Isabel Rawsthorne Moving Bodies

Fonteyn as Chloë. Oil on canvas (c. 1965-67). Isabel Lambert Collection, ROH Collections © Warwick Llewellyn NicholasWhen: 18 March–17 August 2013
Where: Amphitheatre Gallery

Isabel Rawsthorne is perhaps better known to the ballet world as Isabel Lambert.  The artist married Constant Lambert in 1947 and they collaborated with Frederick Ashton on his ballet Tiresias in 1951, one of four works Rawsthorne designed for the Sadler’s Wells Ballet Companies.  She began to sketch dancers during stage rehearsals and then from the mid 1950s Isabel was granted privileged access to the Company’s rehearsal studios in Hammersmith.  Over the next twenty years she produced a significant body of work, both drawings and paintings, based on her observations of dancers including Margot Fonteyn, Svetlana Beriosova and Antoinette Sibley in motion.  This spring and summer there is a unique opportunity to view these works at the Royal Opera House in a free exhibition.

Some of this material was exhibited during her lifetime and much remained in her possession until she died in 1992.  In 2008 the Royal Opera House acquired theatre designs for productions at Covent Garden from Rawsthorne’sestate who then donated a number of drawings and a painting of dancers in rehearsal to Royal Opera House Collections which form the Isabel Lambert Collection.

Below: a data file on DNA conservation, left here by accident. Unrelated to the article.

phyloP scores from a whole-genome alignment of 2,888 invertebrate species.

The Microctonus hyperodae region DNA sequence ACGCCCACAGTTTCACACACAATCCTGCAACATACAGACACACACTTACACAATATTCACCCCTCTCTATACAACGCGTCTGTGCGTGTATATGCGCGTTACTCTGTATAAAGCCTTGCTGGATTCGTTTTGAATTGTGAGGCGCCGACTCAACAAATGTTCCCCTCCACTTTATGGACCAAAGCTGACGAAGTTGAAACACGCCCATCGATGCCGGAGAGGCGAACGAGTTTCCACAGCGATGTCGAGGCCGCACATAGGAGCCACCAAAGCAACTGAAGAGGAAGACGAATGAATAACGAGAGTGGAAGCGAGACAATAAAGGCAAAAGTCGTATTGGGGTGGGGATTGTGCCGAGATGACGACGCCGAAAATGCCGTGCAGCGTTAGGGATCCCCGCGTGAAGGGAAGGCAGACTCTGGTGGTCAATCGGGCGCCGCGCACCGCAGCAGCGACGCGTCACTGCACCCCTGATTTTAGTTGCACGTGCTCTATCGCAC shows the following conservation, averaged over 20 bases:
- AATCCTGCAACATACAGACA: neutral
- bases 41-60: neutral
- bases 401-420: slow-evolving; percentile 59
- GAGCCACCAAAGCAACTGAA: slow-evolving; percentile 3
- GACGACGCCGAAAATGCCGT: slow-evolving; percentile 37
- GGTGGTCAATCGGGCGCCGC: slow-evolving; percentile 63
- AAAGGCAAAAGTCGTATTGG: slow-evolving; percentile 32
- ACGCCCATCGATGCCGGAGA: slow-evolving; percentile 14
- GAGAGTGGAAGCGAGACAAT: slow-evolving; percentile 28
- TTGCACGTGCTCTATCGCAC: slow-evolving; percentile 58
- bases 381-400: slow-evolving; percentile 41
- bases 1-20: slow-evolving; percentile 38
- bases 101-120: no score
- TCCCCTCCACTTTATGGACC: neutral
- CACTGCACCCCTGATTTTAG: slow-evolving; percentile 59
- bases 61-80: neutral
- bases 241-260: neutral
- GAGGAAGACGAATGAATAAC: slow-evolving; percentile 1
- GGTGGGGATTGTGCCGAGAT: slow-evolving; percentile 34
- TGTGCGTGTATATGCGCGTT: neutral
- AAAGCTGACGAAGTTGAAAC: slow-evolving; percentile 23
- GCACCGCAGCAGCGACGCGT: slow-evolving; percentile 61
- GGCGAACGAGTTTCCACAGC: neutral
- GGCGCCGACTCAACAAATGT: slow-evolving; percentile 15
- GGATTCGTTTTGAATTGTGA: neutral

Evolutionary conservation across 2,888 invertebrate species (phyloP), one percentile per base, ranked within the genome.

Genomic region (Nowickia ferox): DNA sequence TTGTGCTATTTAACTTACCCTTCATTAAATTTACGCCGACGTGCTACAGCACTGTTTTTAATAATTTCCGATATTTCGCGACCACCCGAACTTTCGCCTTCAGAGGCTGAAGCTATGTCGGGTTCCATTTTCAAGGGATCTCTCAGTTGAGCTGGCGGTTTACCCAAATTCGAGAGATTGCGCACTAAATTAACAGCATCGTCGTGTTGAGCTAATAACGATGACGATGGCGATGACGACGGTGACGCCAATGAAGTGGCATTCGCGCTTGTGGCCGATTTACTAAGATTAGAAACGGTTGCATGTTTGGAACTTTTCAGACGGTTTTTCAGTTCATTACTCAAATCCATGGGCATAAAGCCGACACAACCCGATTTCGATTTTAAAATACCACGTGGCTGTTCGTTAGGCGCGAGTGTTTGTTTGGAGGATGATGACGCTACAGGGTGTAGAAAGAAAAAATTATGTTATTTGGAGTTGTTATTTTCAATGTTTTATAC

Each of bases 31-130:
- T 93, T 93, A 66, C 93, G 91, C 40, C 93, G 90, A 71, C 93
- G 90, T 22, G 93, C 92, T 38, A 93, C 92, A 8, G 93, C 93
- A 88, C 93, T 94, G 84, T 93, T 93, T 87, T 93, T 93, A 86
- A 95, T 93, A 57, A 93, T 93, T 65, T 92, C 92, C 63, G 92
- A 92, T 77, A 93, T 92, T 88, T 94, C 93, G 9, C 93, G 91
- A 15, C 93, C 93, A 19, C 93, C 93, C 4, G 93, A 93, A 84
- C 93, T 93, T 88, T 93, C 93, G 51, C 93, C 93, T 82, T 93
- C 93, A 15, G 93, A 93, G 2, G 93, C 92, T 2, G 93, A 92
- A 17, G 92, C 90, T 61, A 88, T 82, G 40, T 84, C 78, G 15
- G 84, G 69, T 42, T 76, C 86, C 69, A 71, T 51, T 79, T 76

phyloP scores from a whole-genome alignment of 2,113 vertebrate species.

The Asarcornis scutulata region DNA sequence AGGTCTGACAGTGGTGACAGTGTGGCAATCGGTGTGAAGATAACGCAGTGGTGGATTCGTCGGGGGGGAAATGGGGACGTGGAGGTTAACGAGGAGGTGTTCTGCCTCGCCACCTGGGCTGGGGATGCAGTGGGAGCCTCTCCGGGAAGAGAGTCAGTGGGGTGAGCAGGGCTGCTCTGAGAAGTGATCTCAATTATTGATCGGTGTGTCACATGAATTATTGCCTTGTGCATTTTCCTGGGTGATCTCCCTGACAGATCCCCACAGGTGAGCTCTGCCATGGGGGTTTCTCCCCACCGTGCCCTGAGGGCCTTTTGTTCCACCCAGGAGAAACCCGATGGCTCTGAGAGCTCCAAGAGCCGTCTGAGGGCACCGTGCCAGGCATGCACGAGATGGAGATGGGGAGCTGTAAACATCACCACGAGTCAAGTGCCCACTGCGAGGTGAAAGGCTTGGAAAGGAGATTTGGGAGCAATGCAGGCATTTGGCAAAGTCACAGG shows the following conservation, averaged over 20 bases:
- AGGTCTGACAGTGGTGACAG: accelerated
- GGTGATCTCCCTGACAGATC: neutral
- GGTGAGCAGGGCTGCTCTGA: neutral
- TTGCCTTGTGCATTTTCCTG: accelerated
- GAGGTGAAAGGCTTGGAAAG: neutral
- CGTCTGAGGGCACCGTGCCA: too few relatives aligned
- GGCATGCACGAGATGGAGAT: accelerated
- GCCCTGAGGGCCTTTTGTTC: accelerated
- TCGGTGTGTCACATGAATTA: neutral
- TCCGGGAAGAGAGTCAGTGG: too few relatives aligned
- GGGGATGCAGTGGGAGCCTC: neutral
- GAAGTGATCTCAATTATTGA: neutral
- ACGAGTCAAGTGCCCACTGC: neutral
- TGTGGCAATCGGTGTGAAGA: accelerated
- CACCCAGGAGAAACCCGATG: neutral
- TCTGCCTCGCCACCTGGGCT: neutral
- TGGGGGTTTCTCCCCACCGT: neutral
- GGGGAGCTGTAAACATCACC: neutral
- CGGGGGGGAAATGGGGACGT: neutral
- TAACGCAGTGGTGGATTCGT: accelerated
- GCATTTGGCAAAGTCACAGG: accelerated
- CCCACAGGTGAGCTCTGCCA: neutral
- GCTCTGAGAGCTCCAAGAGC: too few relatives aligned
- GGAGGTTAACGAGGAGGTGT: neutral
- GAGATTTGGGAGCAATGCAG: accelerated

In 2012 The New Art Gallery in Walsall curated an exhibition from the material that remained with the estate to mark the centenary of Isabel Rawsthorne’s birth.  This forms the basis of the current exhibition alongside a selection of the works given to the Royal Opera House in 2008.  This is the first time the works have been displayed in London since 1998.

The Royal Opera House is extremely grateful to the Warwick Llewellyn Nicholas Estate and The New Art Gallery Walsall for their assistance in staging this exhibition.

The Royal Opera House is a working theatre so daytime visitors are asked to ring the ROH Box Office the day before visiting on +44 (0) 20 7304 4004 to check the exhibition areas are open.

Back